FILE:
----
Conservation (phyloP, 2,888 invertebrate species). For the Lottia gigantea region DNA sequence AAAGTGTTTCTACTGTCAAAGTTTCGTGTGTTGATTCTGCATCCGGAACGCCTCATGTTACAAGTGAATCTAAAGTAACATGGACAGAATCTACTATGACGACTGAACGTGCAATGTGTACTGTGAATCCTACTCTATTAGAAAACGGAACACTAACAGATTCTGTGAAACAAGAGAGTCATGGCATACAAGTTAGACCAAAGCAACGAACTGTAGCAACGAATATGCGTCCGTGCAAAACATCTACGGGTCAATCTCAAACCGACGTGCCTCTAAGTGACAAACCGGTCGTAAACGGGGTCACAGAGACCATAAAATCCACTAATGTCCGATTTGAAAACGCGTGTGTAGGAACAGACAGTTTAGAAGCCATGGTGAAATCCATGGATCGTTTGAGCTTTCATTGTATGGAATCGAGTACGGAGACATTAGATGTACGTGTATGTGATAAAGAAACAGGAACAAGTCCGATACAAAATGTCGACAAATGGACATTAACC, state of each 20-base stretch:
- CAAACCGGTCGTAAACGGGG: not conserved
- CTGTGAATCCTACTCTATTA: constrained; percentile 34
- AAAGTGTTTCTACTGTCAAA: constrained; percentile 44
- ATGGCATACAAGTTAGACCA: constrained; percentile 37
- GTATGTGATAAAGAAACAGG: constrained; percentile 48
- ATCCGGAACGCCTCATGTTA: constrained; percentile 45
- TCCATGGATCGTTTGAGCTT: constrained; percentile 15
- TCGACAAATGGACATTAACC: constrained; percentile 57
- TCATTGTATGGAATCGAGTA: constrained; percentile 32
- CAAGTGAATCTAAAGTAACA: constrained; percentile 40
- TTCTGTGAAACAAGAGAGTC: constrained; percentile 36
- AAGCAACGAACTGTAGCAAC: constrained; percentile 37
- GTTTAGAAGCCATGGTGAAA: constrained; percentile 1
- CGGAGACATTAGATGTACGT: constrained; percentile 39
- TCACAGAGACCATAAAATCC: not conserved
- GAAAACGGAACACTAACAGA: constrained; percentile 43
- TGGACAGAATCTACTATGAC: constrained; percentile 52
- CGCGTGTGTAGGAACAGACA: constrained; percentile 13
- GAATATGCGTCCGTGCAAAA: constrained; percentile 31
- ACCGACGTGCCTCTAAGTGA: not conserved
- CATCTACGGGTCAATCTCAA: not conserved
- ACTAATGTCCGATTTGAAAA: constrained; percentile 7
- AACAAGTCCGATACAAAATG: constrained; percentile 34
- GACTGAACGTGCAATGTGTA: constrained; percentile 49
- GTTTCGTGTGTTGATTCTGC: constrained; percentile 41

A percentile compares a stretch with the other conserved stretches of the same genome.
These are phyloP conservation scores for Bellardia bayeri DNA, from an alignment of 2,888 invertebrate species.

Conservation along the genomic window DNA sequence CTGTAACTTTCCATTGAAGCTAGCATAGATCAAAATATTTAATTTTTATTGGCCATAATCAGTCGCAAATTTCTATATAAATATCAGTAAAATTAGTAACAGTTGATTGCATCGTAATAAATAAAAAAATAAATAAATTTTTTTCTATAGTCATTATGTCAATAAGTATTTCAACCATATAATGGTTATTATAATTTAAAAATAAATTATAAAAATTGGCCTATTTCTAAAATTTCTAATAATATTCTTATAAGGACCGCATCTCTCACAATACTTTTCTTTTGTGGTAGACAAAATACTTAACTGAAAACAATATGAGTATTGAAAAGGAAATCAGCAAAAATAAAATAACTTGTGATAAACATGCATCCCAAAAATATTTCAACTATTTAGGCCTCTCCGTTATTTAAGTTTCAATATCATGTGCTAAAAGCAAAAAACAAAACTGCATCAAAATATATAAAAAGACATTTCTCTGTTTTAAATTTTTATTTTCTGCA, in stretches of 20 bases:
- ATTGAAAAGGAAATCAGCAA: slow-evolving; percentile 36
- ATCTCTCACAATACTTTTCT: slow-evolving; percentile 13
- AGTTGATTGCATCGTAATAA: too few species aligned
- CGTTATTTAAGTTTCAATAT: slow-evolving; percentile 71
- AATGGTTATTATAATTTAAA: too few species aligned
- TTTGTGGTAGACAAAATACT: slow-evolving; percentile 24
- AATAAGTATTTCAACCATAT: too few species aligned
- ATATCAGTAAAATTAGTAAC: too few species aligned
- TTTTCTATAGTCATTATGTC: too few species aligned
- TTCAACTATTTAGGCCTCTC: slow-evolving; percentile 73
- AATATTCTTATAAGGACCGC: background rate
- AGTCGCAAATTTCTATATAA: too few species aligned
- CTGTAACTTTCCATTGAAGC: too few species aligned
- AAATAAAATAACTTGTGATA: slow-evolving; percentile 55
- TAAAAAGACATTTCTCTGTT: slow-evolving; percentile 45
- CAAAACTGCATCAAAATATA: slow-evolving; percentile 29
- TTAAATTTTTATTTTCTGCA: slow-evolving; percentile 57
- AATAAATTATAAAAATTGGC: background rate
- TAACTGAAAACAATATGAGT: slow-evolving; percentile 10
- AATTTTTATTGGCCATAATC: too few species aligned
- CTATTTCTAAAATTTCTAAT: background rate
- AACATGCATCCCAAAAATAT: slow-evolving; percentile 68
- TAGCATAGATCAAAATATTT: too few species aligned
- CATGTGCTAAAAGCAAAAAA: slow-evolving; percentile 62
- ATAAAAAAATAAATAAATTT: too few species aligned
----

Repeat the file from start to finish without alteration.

Conservation (phyloP, 2,888 invertebrate species). For the Lottia gigantea region DNA sequence AAAGTGTTTCTACTGTCAAAGTTTCGTGTGTTGATTCTGCATCCGGAACGCCTCATGTTACAAGTGAATCTAAAGTAACATGGACAGAATCTACTATGACGACTGAACGTGCAATGTGTACTGTGAATCCTACTCTATTAGAAAACGGAACACTAACAGATTCTGTGAAACAAGAGAGTCATGGCATACAAGTTAGACCAAAGCAACGAACTGTAGCAACGAATATGCGTCCGTGCAAAACATCTACGGGTCAATCTCAAACCGACGTGCCTCTAAGTGACAAACCGGTCGTAAACGGGGTCACAGAGACCATAAAATCCACTAATGTCCGATTTGAAAACGCGTGTGTAGGAACAGACAGTTTAGAAGCCATGGTGAAATCCATGGATCGTTTGAGCTTTCATTGTATGGAATCGAGTACGGAGACATTAGATGTACGTGTATGTGATAAAGAAACAGGAACAAGTCCGATACAAAATGTCGACAAATGGACATTAACC, state of each 20-base stretch:
- CAAACCGGTCGTAAACGGGG: not conserved
- CTGTGAATCCTACTCTATTA: constrained; percentile 34
- AAAGTGTTTCTACTGTCAAA: constrained; percentile 44
- ATGGCATACAAGTTAGACCA: constrained; percentile 37
- GTATGTGATAAAGAAACAGG: constrained; percentile 48
- ATCCGGAACGCCTCATGTTA: constrained; percentile 45
- TCCATGGATCGTTTGAGCTT: constrained; percentile 15
- TCGACAAATGGACATTAACC: constrained; percentile 57
- TCATTGTATGGAATCGAGTA: constrained; percentile 32
- CAAGTGAATCTAAAGTAACA: constrained; percentile 40
- TTCTGTGAAACAAGAGAGTC: constrained; percentile 36
- AAGCAACGAACTGTAGCAAC: constrained; percentile 37
- GTTTAGAAGCCATGGTGAAA: constrained; percentile 1
- CGGAGACATTAGATGTACGT: constrained; percentile 39
- TCACAGAGACCATAAAATCC: not conserved
- GAAAACGGAACACTAACAGA: constrained; percentile 43
- TGGACAGAATCTACTATGAC: constrained; percentile 52
- CGCGTGTGTAGGAACAGACA: constrained; percentile 13
- GAATATGCGTCCGTGCAAAA: constrained; percentile 31
- ACCGACGTGCCTCTAAGTGA: not conserved
- CATCTACGGGTCAATCTCAA: not conserved
- ACTAATGTCCGATTTGAAAA: constrained; percentile 7
- AACAAGTCCGATACAAAATG: constrained; percentile 34
- GACTGAACGTGCAATGTGTA: constrained; percentile 49
- GTTTCGTGTGTTGATTCTGC: constrained; percentile 41

A percentile compares a stretch with the other conserved stretches of the same genome.
These are phyloP conservation scores for Bellardia bayeri DNA, from an alignment of 2,888 invertebrate species.

Conservation along the genomic window DNA sequence CTGTAACTTTCCATTGAAGCTAGCATAGATCAAAATATTTAATTTTTATTGGCCATAATCAGTCGCAAATTTCTATATAAATATCAGTAAAATTAGTAACAGTTGATTGCATCGTAATAAATAAAAAAATAAATAAATTTTTTTCTATAGTCATTATGTCAATAAGTATTTCAACCATATAATGGTTATTATAATTTAAAAATAAATTATAAAAATTGGCCTATTTCTAAAATTTCTAATAATATTCTTATAAGGACCGCATCTCTCACAATACTTTTCTTTTGTGGTAGACAAAATACTTAACTGAAAACAATATGAGTATTGAAAAGGAAATCAGCAAAAATAAAATAACTTGTGATAAACATGCATCCCAAAAATATTTCAACTATTTAGGCCTCTCCGTTATTTAAGTTTCAATATCATGTGCTAAAAGCAAAAAACAAAACTGCATCAAAATATATAAAAAGACATTTCTCTGTTTTAAATTTTTATTTTCTGCA, in stretches of 20 bases:
- ATTGAAAAGGAAATCAGCAA: slow-evolving; percentile 36
- ATCTCTCACAATACTTTTCT: slow-evolving; percentile 13
- AGTTGATTGCATCGTAATAA: too few species aligned
- CGTTATTTAAGTTTCAATAT: slow-evolving; percentile 71
- AATGGTTATTATAATTTAAA: too few species aligned
- TTTGTGGTAGACAAAATACT: slow-evolving; percentile 24
- AATAAGTATTTCAACCATAT: too few species aligned
- ATATCAGTAAAATTAGTAAC: too few species aligned
- TTTTCTATAGTCATTATGTC: too few species aligned
- TTCAACTATTTAGGCCTCTC: slow-evolving; percentile 73
- AATATTCTTATAAGGACCGC: background rate
- AGTCGCAAATTTCTATATAA: too few species aligned
- CTGTAACTTTCCATTGAAGC: too few species aligned
- AAATAAAATAACTTGTGATA: slow-evolving; percentile 55
- TAAAAAGACATTTCTCTGTT: slow-evolving; percentile 45
- CAAAACTGCATCAAAATATA: slow-evolving; percentile 29
- TTAAATTTTTATTTTCTGCA: slow-evolving; percentile 57
- AATAAATTATAAAAATTGGC: background rate
- TAACTGAAAACAATATGAGT: slow-evolving; percentile 10
- AATTTTTATTGGCCATAATC: too few species aligned
- CTATTTCTAAAATTTCTAAT: background rate
- AACATGCATCCCAAAAATAT: slow-evolving; percentile 68
- TAGCATAGATCAAAATATTT: too few species aligned
- CATGTGCTAAAAGCAAAAAA: slow-evolving; percentile 62
- ATAAAAAAATAAATAAATTT: too few species aligned